NEW YORK, NY
“Stifters Dinge” is a performance piece, equal parts a musical and theatrical performance piece, an art installation and environmental space. Lincoln Center for the Performing Arts “New Visions” series presented this piece at the Park Avenue Armory, an historic building that includes a vast shed with a vaulted trussed roof now used as a dynamic alternative arts space.
German composer Heiner Goebbels composed and directed the work and first presented it at the Theatre Vidy-Lausanne in Switzerland. It is a composition for five pianos with no performers, a play with no actors, a live performance without performers.
The setting consists of three movable walls of pianos and other props. There are three pools of water and four retractable projection screens that are used as video projection surfaces for reflected and overlapping visual effects. The pianos are played through computerized player-piano mechanisms and by robotic arms that play glissandos and pluck strings. Other sounds are produced live and electronically processed; they are created by pushing air through pipes, scraping stones, moving sheets of metal, and moving air. A few vocal tracks are pre-recorded. Stage fog is used to give visual form to lighting effects and add an air of mystery.
The scenery, musical instruments, sound producing devices, pools, water storage tanks, video projectors, screens, speakers, and lighting are gathered into a tightly grouped visual ensemble organized on a rectangular plan. The inner workings of the musical and scenic control devices, and the projectors, speakers, props and sound makers are exposed to view comprising a richly detailed and changing visual and sonic tableau.
Our assignment was to create a temporary theater for this piece and its audience inside the Armory’s shed. The setting is tiny, 18 feet wide by 52 feet long with a top trim of 20 feet. The shed is vast, 192 feet wide by 288 feet long with the high point of the roof 98 feet above the floor. Audience seating needed to be no wider than the set and no higher than 10 feet above the floor in order for viewers to experience the intended visual effects.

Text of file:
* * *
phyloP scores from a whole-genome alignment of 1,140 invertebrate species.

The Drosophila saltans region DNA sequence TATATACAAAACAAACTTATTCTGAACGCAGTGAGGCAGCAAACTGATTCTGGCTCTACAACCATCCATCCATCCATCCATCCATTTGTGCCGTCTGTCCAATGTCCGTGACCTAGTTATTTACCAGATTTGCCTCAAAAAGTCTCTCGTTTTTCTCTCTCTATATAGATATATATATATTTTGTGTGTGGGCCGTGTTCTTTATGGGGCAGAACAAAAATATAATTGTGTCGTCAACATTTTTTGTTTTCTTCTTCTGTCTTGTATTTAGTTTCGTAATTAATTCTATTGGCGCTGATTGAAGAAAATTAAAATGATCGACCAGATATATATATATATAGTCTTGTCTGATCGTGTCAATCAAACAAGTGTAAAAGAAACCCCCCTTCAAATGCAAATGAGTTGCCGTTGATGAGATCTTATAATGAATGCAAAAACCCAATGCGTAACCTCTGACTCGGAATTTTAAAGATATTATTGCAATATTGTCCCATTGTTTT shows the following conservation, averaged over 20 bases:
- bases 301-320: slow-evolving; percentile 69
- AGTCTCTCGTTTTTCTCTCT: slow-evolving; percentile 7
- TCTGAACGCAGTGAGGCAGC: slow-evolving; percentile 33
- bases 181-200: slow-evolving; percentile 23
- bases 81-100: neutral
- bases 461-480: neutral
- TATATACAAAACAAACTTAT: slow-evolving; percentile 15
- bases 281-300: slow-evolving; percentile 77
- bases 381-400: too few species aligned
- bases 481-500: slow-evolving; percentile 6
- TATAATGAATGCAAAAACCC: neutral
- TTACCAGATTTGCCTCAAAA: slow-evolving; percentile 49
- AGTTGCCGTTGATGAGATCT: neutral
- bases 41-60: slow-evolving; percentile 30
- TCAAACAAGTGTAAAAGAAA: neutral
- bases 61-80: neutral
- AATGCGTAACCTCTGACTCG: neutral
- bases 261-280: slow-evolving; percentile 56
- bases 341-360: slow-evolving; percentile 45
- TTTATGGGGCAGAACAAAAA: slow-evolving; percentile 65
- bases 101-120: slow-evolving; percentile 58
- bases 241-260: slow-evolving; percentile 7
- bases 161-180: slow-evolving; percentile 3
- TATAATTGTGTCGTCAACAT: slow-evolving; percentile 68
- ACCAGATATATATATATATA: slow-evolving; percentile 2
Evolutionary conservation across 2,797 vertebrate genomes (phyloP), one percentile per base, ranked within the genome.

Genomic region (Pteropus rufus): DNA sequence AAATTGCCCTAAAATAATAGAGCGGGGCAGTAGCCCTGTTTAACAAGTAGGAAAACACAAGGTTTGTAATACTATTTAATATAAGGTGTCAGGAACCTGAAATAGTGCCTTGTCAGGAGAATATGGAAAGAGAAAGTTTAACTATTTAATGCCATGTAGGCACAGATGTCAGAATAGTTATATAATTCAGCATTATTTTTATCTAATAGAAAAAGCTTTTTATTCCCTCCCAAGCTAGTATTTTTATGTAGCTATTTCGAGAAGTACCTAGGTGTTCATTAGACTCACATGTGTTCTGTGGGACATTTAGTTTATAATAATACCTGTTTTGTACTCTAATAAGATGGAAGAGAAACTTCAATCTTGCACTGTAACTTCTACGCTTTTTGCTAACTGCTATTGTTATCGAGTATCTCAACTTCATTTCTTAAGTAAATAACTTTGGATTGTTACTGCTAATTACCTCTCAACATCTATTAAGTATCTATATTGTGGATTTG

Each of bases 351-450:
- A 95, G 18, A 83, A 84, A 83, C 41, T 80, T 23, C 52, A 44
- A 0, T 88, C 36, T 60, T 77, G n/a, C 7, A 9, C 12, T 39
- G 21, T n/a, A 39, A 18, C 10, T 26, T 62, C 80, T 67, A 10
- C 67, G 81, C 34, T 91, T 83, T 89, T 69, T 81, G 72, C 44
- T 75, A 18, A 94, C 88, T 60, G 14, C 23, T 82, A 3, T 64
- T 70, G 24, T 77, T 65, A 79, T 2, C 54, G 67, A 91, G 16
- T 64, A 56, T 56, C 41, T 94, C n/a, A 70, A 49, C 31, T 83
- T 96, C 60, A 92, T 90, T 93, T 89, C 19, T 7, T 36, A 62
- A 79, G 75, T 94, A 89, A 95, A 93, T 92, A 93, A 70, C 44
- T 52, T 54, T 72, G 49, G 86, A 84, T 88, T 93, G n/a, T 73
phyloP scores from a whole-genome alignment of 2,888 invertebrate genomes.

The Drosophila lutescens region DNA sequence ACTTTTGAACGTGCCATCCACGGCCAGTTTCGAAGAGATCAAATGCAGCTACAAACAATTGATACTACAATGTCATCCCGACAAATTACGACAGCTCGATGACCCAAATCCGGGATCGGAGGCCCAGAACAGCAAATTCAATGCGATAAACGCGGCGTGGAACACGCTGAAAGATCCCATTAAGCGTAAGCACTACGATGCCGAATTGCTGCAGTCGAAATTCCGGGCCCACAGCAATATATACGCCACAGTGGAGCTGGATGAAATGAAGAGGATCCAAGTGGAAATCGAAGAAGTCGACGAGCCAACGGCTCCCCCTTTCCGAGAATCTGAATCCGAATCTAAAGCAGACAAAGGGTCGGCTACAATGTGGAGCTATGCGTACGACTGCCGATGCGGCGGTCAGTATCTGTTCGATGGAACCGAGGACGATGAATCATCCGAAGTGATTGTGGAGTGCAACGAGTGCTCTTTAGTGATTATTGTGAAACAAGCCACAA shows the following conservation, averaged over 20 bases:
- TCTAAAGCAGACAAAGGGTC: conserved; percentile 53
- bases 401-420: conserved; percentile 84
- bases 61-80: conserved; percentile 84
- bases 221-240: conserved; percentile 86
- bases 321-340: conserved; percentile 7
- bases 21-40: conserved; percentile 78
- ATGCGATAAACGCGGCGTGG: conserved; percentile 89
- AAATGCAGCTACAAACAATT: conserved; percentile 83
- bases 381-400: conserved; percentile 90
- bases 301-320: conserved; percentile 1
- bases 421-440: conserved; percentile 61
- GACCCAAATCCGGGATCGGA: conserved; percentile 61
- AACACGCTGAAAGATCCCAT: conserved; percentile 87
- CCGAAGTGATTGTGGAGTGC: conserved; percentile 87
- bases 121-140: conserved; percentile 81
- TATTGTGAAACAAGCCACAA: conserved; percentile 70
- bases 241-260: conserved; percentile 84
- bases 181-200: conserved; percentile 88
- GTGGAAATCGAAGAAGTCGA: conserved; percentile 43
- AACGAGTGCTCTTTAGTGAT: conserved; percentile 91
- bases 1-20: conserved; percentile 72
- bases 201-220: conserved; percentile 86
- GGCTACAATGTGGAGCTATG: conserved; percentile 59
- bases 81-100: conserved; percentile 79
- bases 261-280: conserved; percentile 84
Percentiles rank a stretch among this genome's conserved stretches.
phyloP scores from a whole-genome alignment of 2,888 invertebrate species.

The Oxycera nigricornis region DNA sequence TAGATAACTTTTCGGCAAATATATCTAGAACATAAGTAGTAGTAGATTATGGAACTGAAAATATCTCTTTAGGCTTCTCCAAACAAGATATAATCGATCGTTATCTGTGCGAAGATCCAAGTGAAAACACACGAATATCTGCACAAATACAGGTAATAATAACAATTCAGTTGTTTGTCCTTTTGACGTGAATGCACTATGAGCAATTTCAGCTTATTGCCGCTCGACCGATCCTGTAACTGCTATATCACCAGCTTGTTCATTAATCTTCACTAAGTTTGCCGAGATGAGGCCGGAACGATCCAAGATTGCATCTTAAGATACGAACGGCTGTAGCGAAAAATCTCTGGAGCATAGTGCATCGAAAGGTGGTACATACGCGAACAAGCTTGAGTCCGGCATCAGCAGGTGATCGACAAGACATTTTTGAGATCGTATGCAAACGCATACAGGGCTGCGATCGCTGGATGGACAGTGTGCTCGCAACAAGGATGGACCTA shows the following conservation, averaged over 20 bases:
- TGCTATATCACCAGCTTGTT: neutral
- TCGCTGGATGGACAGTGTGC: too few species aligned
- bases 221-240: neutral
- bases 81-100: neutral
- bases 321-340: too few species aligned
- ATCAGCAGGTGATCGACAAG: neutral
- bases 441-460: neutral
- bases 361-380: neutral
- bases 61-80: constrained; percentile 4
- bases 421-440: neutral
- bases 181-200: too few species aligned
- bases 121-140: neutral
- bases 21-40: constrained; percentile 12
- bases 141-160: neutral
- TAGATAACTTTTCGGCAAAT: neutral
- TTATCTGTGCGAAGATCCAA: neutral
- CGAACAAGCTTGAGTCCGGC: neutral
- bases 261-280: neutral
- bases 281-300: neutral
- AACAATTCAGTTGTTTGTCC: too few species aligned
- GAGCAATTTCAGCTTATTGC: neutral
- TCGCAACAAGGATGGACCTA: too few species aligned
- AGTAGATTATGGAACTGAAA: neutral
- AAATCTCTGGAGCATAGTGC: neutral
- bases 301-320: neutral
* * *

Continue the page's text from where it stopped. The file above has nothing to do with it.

Our approach was to make a performance space within the Armory shed containing the seating and stage that would mediate between the small scale setting and the much larger shed floor and vaulted ceiling. An intimate theater space was created using a rectangular framework of simple, unadorned truss elements through which the shed could be seen. That framework was 51 feet wide by 124 feet long by 30 feet high. A scenery grid was suspended at 20 feet above the deck hanging below a 30 foot high truss structure with column towers rising to 34 feet, the stepped tower effect a visual reference to the Armory’s exterior silhouette of crenellated fortress construction.
Once inside the Armory’s shed, the audience approached the mysterious metal structure oozing fog and glowing with light. A monumental staircase, 40 feet long with four flights of elegantly proportioned steppings, led to the high point of the seating bank shrouded in flat drapery panels. Once inside the seat bank, audiences had a panoramic view of the stage setting and of the shed surrounding the theater. Seating platforms were arranged with extended legroom and extra-wide chairs for comfort. Aisle lighting and exit lighting delineated steps and egress paths while maintaining low-level illumination in keeping with the show’s requirements. Up lights gently washed the shed’s trussed roof.
At the end of the performance, audiences were invited onstage to look closely at the setting, the instruments, and the stage effects. Being very close to the intricately orchestrated but simple production elements comprising this music/theater/art piece evokes fascination about the technical execution and realization of the power of the artist’s imagination to create an engaging meditative piece that is as rich in timeless meaning as it is specific in its detailed experience of sound, image, rhythm, time and space.